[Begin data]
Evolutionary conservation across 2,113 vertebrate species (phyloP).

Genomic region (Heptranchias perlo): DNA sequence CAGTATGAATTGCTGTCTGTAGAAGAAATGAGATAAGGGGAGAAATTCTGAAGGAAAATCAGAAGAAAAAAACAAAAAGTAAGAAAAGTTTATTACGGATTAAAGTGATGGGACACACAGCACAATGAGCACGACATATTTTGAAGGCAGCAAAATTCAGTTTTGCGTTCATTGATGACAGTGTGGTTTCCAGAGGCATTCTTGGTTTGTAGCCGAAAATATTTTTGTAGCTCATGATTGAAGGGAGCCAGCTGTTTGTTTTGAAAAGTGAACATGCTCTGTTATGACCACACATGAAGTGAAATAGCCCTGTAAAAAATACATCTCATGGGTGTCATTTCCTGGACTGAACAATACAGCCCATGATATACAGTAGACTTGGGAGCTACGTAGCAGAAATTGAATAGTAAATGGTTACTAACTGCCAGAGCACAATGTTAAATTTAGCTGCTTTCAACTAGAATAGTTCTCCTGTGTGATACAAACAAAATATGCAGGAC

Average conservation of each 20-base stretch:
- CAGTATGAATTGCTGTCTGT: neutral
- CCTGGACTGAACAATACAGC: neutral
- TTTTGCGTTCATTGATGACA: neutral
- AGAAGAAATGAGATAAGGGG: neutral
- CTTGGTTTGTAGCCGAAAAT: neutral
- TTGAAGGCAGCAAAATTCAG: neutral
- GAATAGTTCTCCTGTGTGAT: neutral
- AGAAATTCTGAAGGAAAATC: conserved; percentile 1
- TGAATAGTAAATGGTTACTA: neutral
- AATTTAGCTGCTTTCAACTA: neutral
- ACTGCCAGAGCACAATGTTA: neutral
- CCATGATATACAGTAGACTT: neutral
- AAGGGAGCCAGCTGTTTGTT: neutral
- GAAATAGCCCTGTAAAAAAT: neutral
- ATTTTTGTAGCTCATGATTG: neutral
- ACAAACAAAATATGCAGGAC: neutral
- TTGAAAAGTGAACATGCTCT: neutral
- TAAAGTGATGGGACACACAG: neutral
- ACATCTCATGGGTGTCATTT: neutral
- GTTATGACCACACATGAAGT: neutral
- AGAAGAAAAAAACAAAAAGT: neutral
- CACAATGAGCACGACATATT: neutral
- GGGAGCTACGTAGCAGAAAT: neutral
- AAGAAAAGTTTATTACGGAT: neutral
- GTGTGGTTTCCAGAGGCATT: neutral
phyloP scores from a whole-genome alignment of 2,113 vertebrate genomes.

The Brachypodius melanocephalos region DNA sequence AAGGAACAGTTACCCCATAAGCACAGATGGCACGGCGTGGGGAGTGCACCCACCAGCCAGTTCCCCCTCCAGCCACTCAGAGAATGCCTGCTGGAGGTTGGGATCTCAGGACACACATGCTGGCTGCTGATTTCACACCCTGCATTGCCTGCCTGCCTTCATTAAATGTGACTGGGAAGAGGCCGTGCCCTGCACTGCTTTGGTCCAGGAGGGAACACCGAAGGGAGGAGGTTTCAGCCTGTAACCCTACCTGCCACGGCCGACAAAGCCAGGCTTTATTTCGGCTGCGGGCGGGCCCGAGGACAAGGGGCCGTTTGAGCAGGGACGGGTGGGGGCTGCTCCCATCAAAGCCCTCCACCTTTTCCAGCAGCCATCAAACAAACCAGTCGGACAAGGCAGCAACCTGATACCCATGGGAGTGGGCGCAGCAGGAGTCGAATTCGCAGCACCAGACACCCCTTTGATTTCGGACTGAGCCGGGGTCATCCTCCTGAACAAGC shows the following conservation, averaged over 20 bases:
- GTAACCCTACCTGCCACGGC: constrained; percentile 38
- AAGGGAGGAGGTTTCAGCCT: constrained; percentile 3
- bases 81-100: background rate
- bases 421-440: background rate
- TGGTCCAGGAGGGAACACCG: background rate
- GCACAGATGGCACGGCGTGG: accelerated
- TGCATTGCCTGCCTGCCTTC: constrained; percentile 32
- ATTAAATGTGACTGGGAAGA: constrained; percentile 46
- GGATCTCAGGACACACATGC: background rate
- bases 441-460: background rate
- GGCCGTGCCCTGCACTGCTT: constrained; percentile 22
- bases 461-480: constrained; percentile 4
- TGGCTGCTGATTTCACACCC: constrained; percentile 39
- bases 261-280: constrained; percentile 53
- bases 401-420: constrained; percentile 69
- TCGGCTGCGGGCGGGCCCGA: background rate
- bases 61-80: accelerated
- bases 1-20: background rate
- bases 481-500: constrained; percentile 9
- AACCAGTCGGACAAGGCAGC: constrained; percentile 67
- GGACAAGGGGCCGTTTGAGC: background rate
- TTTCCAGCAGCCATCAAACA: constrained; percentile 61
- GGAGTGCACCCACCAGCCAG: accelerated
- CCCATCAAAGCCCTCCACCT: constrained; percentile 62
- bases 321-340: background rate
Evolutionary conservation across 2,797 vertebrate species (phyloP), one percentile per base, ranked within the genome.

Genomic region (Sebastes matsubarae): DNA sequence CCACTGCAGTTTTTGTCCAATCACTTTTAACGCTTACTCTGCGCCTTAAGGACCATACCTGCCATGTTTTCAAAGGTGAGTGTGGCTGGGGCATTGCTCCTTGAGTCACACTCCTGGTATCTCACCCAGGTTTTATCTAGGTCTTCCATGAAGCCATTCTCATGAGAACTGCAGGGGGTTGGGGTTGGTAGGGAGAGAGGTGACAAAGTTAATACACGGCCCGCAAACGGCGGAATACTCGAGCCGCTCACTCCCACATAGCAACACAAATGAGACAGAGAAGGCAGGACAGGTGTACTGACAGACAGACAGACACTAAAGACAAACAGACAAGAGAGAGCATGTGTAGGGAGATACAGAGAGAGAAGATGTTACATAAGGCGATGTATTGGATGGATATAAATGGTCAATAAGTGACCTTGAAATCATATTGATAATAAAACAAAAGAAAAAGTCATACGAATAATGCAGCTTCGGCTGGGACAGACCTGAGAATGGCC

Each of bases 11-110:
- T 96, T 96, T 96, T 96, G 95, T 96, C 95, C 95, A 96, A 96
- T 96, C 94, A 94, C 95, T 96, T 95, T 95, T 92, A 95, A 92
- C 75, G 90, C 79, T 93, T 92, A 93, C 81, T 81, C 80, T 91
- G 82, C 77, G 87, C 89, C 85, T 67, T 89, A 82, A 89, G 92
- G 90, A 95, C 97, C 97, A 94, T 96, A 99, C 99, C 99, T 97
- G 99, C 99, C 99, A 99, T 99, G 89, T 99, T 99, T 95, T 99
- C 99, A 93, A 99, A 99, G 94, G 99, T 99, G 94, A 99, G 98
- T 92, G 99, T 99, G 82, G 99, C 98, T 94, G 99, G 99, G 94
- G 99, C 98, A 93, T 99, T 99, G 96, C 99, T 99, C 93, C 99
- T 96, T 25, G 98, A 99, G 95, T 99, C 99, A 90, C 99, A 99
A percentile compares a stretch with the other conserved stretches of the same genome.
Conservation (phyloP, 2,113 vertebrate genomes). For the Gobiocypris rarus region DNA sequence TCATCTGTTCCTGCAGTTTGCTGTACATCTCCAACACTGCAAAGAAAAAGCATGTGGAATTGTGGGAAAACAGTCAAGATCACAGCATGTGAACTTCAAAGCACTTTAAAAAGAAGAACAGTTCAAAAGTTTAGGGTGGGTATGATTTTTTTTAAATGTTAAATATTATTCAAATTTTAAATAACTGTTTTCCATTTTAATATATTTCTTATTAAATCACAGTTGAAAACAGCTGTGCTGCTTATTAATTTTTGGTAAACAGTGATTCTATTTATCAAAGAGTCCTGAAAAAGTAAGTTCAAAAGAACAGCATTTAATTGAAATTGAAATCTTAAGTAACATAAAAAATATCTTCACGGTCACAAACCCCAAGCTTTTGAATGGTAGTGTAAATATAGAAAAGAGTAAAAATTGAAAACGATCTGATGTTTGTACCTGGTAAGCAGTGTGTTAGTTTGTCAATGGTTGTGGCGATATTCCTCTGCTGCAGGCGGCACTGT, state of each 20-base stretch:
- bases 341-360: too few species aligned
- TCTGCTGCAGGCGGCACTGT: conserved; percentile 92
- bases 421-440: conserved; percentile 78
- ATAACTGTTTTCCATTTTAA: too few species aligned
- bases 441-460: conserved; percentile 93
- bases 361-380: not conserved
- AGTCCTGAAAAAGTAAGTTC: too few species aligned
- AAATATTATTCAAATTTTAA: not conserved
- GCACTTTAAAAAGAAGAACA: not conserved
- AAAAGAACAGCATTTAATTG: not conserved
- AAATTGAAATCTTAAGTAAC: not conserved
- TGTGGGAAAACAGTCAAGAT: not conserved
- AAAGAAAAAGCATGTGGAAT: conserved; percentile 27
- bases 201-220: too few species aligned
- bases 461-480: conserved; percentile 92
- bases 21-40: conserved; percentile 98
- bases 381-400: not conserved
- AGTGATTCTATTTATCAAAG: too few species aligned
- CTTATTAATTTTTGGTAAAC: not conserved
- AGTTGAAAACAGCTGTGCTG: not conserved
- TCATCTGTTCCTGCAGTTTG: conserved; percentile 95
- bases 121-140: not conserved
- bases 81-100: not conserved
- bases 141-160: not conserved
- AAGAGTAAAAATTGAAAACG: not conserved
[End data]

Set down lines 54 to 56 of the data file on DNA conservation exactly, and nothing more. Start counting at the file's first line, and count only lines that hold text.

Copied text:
- CCCATCAAAGCCCTCCACCT: constrained; percentile 62
- bases 321-340: background rate
Evolutionary conservation across 2,797 vertebrate species (phyloP), one percentile per base, ranked within the genome.